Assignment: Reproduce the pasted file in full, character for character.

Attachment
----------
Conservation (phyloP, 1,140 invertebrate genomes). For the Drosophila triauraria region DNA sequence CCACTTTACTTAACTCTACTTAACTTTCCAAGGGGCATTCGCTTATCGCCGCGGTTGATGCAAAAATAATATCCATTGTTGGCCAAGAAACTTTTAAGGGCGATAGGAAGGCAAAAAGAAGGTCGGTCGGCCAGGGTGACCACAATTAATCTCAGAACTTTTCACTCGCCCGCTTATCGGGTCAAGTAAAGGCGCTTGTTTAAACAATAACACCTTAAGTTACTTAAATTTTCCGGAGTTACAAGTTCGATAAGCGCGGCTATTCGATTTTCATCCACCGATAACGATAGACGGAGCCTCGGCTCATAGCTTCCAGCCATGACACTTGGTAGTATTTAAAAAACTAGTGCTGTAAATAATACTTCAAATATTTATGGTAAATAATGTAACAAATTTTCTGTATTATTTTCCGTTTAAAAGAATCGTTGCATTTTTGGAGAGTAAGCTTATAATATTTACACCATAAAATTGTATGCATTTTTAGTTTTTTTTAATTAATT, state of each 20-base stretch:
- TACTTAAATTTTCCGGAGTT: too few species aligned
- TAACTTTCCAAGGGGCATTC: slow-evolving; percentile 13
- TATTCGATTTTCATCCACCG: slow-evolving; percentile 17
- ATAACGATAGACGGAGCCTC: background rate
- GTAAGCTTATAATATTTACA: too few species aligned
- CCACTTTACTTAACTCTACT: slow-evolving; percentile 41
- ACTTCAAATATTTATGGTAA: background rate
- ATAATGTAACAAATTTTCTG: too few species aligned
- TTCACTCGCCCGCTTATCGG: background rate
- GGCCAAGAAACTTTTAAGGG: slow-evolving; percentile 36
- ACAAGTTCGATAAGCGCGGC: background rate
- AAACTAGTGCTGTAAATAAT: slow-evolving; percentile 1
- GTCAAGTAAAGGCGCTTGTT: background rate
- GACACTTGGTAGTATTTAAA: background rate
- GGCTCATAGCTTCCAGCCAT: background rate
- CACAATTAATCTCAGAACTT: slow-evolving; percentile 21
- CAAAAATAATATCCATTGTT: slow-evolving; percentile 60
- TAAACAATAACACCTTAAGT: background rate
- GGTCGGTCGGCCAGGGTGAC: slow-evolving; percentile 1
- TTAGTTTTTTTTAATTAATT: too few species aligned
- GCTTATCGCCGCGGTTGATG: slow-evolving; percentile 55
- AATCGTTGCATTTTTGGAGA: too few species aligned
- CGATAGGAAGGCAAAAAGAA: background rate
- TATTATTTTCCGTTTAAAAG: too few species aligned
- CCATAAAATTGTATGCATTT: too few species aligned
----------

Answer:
Conservation (phyloP, 1,140 invertebrate genomes). For the Drosophila triauraria region DNA sequence CCACTTTACTTAACTCTACTTAACTTTCCAAGGGGCATTCGCTTATCGCCGCGGTTGATGCAAAAATAATATCCATTGTTGGCCAAGAAACTTTTAAGGGCGATAGGAAGGCAAAAAGAAGGTCGGTCGGCCAGGGTGACCACAATTAATCTCAGAACTTTTCACTCGCCCGCTTATCGGGTCAAGTAAAGGCGCTTGTTTAAACAATAACACCTTAAGTTACTTAAATTTTCCGGAGTTACAAGTTCGATAAGCGCGGCTATTCGATTTTCATCCACCGATAACGATAGACGGAGCCTCGGCTCATAGCTTCCAGCCATGACACTTGGTAGTATTTAAAAAACTAGTGCTGTAAATAATACTTCAAATATTTATGGTAAATAATGTAACAAATTTTCTGTATTATTTTCCGTTTAAAAGAATCGTTGCATTTTTGGAGAGTAAGCTTATAATATTTACACCATAAAATTGTATGCATTTTTAGTTTTTTTTAATTAATT, state of each 20-base stretch:
- TACTTAAATTTTCCGGAGTT: too few species aligned
- TAACTTTCCAAGGGGCATTC: slow-evolving; percentile 13
- TATTCGATTTTCATCCACCG: slow-evolving; percentile 17
- ATAACGATAGACGGAGCCTC: background rate
- GTAAGCTTATAATATTTACA: too few species aligned
- CCACTTTACTTAACTCTACT: slow-evolving; percentile 41
- ACTTCAAATATTTATGGTAA: background rate
- ATAATGTAACAAATTTTCTG: too few species aligned
- TTCACTCGCCCGCTTATCGG: background rate
- GGCCAAGAAACTTTTAAGGG: slow-evolving; percentile 36
- ACAAGTTCGATAAGCGCGGC: background rate
- AAACTAGTGCTGTAAATAAT: slow-evolving; percentile 1
- GTCAAGTAAAGGCGCTTGTT: background rate
- GACACTTGGTAGTATTTAAA: background rate
- GGCTCATAGCTTCCAGCCAT: background rate
- CACAATTAATCTCAGAACTT: slow-evolving; percentile 21
- CAAAAATAATATCCATTGTT: slow-evolving; percentile 60
- TAAACAATAACACCTTAAGT: background rate
- GGTCGGTCGGCCAGGGTGAC: slow-evolving; percentile 1
- TTAGTTTTTTTTAATTAATT: too few species aligned
- GCTTATCGCCGCGGTTGATG: slow-evolving; percentile 55
- AATCGTTGCATTTTTGGAGA: too few species aligned
- CGATAGGAAGGCAAAAAGAA: background rate
- TATTATTTTCCGTTTAAAAG: too few species aligned
- CCATAAAATTGTATGCATTT: too few species aligned